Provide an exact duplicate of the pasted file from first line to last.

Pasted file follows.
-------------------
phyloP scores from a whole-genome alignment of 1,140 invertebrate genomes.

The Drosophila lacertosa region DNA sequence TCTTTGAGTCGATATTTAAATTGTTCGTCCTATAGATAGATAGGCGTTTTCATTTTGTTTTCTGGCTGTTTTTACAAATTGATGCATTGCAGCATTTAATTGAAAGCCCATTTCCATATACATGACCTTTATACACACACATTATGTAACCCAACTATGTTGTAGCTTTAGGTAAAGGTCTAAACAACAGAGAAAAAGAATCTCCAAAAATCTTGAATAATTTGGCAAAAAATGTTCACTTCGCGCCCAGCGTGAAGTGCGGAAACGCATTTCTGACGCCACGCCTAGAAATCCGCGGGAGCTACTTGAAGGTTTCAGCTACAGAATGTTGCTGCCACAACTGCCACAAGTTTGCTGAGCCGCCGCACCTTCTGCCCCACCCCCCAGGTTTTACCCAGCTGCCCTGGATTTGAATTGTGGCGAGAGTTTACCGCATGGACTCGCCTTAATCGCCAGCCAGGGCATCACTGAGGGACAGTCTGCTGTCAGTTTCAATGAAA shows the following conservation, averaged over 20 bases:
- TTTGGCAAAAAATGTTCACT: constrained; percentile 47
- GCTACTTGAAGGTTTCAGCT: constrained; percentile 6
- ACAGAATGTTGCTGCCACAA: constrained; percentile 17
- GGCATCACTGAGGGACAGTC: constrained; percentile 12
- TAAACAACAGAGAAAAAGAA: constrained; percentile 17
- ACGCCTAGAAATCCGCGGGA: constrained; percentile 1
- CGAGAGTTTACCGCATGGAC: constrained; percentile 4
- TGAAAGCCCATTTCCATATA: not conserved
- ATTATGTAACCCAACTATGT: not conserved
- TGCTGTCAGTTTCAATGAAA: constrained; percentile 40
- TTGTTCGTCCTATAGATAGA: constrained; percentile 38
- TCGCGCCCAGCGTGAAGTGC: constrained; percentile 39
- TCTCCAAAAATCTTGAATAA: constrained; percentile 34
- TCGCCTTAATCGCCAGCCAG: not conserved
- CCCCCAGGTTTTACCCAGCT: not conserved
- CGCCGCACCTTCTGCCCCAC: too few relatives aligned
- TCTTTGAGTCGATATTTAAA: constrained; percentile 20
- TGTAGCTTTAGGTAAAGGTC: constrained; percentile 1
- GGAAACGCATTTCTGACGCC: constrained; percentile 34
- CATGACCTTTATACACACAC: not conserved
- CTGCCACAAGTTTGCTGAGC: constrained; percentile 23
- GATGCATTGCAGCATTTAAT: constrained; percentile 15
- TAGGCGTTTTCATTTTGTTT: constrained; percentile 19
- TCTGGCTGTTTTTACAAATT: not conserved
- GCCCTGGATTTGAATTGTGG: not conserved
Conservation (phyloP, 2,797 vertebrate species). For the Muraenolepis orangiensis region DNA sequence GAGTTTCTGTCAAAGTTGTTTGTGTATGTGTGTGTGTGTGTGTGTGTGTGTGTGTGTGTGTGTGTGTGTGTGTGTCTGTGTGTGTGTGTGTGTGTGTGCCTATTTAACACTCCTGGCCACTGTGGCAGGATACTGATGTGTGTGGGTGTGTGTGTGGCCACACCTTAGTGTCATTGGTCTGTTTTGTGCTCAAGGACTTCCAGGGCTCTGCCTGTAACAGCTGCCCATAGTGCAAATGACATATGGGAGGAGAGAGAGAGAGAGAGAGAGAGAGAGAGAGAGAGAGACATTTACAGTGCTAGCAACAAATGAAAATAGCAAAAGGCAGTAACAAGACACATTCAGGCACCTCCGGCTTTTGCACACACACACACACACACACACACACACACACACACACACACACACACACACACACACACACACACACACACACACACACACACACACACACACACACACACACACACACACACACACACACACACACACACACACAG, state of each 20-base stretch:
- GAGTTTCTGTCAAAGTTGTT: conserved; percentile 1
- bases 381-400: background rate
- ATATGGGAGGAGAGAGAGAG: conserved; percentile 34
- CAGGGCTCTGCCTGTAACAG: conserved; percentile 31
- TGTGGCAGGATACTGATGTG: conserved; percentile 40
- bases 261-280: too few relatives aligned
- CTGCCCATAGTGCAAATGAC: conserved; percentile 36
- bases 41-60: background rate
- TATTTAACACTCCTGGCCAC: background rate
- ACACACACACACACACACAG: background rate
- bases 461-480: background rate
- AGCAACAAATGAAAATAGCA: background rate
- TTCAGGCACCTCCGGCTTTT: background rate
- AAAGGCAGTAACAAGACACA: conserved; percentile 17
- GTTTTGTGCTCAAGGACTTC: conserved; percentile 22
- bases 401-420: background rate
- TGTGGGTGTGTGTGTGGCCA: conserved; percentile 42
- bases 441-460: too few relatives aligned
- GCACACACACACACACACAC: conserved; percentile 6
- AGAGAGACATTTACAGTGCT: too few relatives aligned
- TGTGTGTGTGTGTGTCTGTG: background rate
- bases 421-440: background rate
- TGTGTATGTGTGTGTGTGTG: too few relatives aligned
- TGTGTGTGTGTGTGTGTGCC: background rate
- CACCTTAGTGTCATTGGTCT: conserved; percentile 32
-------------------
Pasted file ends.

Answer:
phyloP scores from a whole-genome alignment of 1,140 invertebrate genomes.

The Drosophila lacertosa region DNA sequence TCTTTGAGTCGATATTTAAATTGTTCGTCCTATAGATAGATAGGCGTTTTCATTTTGTTTTCTGGCTGTTTTTACAAATTGATGCATTGCAGCATTTAATTGAAAGCCCATTTCCATATACATGACCTTTATACACACACATTATGTAACCCAACTATGTTGTAGCTTTAGGTAAAGGTCTAAACAACAGAGAAAAAGAATCTCCAAAAATCTTGAATAATTTGGCAAAAAATGTTCACTTCGCGCCCAGCGTGAAGTGCGGAAACGCATTTCTGACGCCACGCCTAGAAATCCGCGGGAGCTACTTGAAGGTTTCAGCTACAGAATGTTGCTGCCACAACTGCCACAAGTTTGCTGAGCCGCCGCACCTTCTGCCCCACCCCCCAGGTTTTACCCAGCTGCCCTGGATTTGAATTGTGGCGAGAGTTTACCGCATGGACTCGCCTTAATCGCCAGCCAGGGCATCACTGAGGGACAGTCTGCTGTCAGTTTCAATGAAA shows the following conservation, averaged over 20 bases:
- TTTGGCAAAAAATGTTCACT: constrained; percentile 47
- GCTACTTGAAGGTTTCAGCT: constrained; percentile 6
- ACAGAATGTTGCTGCCACAA: constrained; percentile 17
- GGCATCACTGAGGGACAGTC: constrained; percentile 12
- TAAACAACAGAGAAAAAGAA: constrained; percentile 17
- ACGCCTAGAAATCCGCGGGA: constrained; percentile 1
- CGAGAGTTTACCGCATGGAC: constrained; percentile 4
- TGAAAGCCCATTTCCATATA: not conserved
- ATTATGTAACCCAACTATGT: not conserved
- TGCTGTCAGTTTCAATGAAA: constrained; percentile 40
- TTGTTCGTCCTATAGATAGA: constrained; percentile 38
- TCGCGCCCAGCGTGAAGTGC: constrained; percentile 39
- TCTCCAAAAATCTTGAATAA: constrained; percentile 34
- TCGCCTTAATCGCCAGCCAG: not conserved
- CCCCCAGGTTTTACCCAGCT: not conserved
- CGCCGCACCTTCTGCCCCAC: too few relatives aligned
- TCTTTGAGTCGATATTTAAA: constrained; percentile 20
- TGTAGCTTTAGGTAAAGGTC: constrained; percentile 1
- GGAAACGCATTTCTGACGCC: constrained; percentile 34
- CATGACCTTTATACACACAC: not conserved
- CTGCCACAAGTTTGCTGAGC: constrained; percentile 23
- GATGCATTGCAGCATTTAAT: constrained; percentile 15
- TAGGCGTTTTCATTTTGTTT: constrained; percentile 19
- TCTGGCTGTTTTTACAAATT: not conserved
- GCCCTGGATTTGAATTGTGG: not conserved
Conservation (phyloP, 2,797 vertebrate species). For the Muraenolepis orangiensis region DNA sequence GAGTTTCTGTCAAAGTTGTTTGTGTATGTGTGTGTGTGTGTGTGTGTGTGTGTGTGTGTGTGTGTGTGTGTGTGTCTGTGTGTGTGTGTGTGTGTGTGCCTATTTAACACTCCTGGCCACTGTGGCAGGATACTGATGTGTGTGGGTGTGTGTGTGGCCACACCTTAGTGTCATTGGTCTGTTTTGTGCTCAAGGACTTCCAGGGCTCTGCCTGTAACAGCTGCCCATAGTGCAAATGACATATGGGAGGAGAGAGAGAGAGAGAGAGAGAGAGAGAGAGAGAGAGACATTTACAGTGCTAGCAACAAATGAAAATAGCAAAAGGCAGTAACAAGACACATTCAGGCACCTCCGGCTTTTGCACACACACACACACACACACACACACACACACACACACACACACACACACACACACACACACACACACACACACACACACACACACACACACACACACACACACACACACACACACACACACACACACACACACACAG, state of each 20-base stretch:
- GAGTTTCTGTCAAAGTTGTT: conserved; percentile 1
- bases 381-400: background rate
- ATATGGGAGGAGAGAGAGAG: conserved; percentile 34
- CAGGGCTCTGCCTGTAACAG: conserved; percentile 31
- TGTGGCAGGATACTGATGTG: conserved; percentile 40
- bases 261-280: too few relatives aligned
- CTGCCCATAGTGCAAATGAC: conserved; percentile 36
- bases 41-60: background rate
- TATTTAACACTCCTGGCCAC: background rate
- ACACACACACACACACACAG: background rate
- bases 461-480: background rate
- AGCAACAAATGAAAATAGCA: background rate
- TTCAGGCACCTCCGGCTTTT: background rate
- AAAGGCAGTAACAAGACACA: conserved; percentile 17
- GTTTTGTGCTCAAGGACTTC: conserved; percentile 22
- bases 401-420: background rate
- TGTGGGTGTGTGTGTGGCCA: conserved; percentile 42
- bases 441-460: too few relatives aligned
- GCACACACACACACACACAC: conserved; percentile 6
- AGAGAGACATTTACAGTGCT: too few relatives aligned
- TGTGTGTGTGTGTGTCTGTG: background rate
- bases 421-440: background rate
- TGTGTATGTGTGTGTGTGTG: too few relatives aligned
- TGTGTGTGTGTGTGTGTGCC: background rate
- CACCTTAGTGTCATTGGTCT: conserved; percentile 32